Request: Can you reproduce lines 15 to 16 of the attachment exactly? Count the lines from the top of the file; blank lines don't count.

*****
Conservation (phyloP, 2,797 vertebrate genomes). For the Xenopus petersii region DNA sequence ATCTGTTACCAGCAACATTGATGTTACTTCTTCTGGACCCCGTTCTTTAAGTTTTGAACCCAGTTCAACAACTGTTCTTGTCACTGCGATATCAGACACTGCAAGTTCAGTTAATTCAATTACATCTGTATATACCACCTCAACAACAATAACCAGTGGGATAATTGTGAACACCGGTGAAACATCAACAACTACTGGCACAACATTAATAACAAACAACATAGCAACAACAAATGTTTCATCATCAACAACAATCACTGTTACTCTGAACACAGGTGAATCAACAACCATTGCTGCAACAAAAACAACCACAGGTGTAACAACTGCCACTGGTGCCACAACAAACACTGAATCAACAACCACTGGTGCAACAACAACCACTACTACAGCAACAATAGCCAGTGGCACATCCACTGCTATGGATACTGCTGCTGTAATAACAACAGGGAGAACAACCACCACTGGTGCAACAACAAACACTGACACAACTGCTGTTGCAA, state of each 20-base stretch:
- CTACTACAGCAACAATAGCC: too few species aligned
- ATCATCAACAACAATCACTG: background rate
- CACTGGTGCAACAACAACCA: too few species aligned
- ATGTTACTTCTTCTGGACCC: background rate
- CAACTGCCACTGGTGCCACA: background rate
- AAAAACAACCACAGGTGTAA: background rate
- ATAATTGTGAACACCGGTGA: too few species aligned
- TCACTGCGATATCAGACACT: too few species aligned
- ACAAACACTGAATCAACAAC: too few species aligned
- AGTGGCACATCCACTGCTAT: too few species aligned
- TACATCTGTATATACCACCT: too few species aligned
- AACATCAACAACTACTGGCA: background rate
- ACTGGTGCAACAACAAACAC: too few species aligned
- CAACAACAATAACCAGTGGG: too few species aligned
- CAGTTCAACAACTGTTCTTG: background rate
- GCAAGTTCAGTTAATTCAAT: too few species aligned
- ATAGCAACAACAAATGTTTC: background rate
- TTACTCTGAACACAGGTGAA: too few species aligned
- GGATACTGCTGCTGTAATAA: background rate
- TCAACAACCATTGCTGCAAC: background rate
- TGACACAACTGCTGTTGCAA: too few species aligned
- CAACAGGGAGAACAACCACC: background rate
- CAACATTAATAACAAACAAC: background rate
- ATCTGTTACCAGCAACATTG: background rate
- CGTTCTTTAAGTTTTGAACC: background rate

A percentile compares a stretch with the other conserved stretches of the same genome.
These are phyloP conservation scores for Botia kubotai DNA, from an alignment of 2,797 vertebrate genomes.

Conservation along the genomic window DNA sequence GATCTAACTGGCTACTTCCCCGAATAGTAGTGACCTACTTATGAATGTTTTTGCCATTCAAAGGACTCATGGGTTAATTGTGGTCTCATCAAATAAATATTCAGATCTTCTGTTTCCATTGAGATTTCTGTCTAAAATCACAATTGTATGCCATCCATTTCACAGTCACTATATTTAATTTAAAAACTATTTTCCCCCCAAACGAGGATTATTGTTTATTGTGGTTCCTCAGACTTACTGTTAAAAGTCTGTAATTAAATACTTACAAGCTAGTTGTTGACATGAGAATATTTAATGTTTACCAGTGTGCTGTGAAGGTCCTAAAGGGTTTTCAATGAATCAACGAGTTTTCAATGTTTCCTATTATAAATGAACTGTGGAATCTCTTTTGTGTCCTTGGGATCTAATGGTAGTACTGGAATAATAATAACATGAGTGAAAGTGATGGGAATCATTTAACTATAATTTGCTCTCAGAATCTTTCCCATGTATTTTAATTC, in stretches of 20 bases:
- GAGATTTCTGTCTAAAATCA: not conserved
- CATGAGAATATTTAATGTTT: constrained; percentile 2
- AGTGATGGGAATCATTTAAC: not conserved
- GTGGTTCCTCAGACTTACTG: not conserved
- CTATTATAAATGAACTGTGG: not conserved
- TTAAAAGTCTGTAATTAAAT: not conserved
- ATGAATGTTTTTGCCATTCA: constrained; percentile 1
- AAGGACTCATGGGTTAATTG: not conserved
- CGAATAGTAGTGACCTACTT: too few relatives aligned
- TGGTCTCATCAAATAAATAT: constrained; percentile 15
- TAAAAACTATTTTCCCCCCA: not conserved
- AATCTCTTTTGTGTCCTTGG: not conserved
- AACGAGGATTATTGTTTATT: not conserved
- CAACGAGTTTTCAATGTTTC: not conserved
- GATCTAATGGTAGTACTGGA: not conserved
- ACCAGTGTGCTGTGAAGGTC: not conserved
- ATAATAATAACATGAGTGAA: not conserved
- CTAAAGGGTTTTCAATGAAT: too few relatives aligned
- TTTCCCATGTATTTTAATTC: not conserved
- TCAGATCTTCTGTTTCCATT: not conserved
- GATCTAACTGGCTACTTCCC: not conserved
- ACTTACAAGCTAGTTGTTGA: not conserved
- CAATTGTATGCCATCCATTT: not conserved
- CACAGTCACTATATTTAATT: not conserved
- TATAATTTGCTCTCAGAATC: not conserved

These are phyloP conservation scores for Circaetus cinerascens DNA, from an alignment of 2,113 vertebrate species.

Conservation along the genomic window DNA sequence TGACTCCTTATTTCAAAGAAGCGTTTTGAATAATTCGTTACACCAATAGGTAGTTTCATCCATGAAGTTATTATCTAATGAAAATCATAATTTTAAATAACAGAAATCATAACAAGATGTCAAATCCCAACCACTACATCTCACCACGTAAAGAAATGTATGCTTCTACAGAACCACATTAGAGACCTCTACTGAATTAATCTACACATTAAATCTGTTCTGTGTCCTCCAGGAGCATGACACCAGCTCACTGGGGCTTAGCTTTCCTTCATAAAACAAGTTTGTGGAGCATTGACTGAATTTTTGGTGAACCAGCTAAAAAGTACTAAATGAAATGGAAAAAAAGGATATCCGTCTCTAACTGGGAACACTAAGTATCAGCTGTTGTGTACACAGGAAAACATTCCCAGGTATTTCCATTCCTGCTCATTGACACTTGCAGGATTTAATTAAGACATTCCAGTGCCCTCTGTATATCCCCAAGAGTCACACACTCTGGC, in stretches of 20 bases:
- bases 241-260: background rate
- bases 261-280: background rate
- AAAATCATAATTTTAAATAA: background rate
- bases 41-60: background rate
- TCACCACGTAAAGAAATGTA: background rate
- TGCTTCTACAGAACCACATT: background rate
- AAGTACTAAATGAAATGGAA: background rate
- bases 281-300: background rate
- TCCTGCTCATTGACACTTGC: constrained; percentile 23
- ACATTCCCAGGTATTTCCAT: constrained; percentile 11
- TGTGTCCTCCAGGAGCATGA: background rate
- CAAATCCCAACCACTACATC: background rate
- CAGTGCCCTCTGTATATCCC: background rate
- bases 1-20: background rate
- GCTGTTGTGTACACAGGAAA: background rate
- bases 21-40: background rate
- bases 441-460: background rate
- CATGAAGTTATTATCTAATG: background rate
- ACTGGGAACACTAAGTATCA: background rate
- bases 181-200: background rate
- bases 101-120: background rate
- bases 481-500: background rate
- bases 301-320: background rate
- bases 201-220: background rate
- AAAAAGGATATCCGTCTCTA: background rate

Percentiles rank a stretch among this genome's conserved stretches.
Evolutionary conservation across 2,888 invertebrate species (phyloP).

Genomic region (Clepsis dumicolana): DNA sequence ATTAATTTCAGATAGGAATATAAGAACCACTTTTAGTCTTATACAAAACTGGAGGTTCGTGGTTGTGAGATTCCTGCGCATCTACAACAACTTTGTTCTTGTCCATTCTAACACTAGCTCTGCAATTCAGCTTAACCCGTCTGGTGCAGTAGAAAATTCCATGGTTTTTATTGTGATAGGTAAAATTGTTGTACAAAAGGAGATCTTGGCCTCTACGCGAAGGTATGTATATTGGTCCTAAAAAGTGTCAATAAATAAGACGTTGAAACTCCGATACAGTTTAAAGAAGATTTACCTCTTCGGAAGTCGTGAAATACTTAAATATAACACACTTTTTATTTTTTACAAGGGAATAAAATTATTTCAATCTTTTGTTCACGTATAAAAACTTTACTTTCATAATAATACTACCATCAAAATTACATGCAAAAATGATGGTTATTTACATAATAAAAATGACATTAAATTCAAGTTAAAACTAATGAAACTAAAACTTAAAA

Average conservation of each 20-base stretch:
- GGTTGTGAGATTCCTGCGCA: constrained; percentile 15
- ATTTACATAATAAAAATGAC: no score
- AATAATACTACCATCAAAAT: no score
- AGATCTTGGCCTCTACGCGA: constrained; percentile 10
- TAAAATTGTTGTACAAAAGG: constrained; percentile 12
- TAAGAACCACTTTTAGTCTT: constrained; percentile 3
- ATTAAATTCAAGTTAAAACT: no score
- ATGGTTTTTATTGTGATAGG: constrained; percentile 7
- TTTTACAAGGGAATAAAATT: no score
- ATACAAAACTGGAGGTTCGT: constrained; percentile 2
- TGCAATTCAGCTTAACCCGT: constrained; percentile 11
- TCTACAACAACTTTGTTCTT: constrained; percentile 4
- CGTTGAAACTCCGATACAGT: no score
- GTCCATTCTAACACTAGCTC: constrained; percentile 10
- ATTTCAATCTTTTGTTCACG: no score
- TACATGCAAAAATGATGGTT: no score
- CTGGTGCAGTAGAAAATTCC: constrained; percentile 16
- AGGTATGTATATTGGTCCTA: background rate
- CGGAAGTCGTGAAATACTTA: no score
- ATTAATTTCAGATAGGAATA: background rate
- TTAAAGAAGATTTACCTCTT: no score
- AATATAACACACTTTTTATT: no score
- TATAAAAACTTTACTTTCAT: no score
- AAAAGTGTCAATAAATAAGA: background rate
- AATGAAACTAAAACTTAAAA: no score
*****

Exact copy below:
- CAACAACAATAACCAGTGGG: too few species aligned
- CAGTTCAACAACTGTTCTTG: background rate